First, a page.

We’ve got next! Students train at local maritime programs

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The marine industry is always changing, and it’s always in need of new workers to join the ranks.

In the Bayou Region, two local higher education institutions help train both the current and next generation of the industry. Both schools work closely with and receive financial and material support from maritime businesses to provide current, hands-on training to their future employers.

In spite of the oil and gas downturn, both South Central Louisiana Technical College and Nicholls State University are still successfully training and placing students in jobs once they leave. SCLTC, with maritime campuses in both Morgan City and Houma, has a brand-new facility and is adding components to its training and certification classes for all levels of seafarers looking to stay sharp. In Thibodaux, NSU is continuing to churn out future managers set to handle the logistics and coordination aspects of maritime companies.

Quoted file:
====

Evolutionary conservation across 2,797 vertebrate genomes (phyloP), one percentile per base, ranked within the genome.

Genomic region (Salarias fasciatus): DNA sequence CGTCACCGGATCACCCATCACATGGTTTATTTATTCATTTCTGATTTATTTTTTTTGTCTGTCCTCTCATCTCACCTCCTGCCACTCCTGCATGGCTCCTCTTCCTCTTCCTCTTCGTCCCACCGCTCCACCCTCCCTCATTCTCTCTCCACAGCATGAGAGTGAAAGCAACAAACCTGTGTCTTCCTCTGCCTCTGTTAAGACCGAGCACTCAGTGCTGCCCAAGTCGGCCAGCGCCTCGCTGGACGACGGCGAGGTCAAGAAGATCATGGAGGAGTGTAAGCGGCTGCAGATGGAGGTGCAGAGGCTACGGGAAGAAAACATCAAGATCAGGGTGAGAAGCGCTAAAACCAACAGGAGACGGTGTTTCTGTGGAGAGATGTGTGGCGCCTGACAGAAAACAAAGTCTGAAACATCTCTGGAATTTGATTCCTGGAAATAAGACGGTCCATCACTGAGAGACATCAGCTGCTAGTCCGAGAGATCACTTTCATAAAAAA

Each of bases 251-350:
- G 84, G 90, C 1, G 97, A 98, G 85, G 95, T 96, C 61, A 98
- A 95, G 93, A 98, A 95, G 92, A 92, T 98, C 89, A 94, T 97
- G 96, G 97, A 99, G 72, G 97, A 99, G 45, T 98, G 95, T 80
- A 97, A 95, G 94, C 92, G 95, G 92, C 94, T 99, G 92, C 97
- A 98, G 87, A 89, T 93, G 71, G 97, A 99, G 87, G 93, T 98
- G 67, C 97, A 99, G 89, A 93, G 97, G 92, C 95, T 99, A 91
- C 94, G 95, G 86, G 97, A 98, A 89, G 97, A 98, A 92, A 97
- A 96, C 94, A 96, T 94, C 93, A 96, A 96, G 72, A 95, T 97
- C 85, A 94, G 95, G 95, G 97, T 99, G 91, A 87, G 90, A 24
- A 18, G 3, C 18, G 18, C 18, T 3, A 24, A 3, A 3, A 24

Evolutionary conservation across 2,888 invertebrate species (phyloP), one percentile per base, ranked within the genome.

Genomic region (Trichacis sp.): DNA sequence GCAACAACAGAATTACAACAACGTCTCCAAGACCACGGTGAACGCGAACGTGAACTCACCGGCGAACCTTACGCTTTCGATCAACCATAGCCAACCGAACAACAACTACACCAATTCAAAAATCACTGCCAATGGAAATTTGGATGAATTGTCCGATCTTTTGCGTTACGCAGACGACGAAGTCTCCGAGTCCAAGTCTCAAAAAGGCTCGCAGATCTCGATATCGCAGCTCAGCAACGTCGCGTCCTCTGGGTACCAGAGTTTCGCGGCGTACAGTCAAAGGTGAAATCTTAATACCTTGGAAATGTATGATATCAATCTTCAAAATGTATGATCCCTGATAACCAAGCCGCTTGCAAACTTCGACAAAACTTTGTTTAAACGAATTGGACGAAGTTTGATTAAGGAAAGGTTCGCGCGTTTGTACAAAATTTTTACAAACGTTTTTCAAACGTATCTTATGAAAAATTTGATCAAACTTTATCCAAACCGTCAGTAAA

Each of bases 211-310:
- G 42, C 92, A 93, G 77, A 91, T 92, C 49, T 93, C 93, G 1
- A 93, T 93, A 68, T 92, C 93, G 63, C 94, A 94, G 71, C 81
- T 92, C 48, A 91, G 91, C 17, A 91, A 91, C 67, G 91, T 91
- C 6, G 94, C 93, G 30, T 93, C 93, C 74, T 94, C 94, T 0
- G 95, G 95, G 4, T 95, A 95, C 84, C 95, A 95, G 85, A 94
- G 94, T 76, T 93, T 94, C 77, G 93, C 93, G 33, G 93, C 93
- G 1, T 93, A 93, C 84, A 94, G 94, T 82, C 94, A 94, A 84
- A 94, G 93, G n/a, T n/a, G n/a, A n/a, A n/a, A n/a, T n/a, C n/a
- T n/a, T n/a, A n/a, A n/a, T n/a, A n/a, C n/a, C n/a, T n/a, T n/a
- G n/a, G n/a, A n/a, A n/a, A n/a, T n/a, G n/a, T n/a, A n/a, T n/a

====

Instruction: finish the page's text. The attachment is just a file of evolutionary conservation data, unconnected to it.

SCLTC finally settled, with new responsibility

After more than 55 years wandering the Bayou Region from building to building, SCLTC’s marine program finally has a place it can call its own.

Last month, the technical college’s maritime school moved out of SCLTC’s main campus in Morgan City and headed down the road to a brand-new building built specifically for marine studies. The marine campus features classrooms and simulators inside while outside features a variety of hands-on courses, from a firefield to lifeboats and ship decks for students to train on.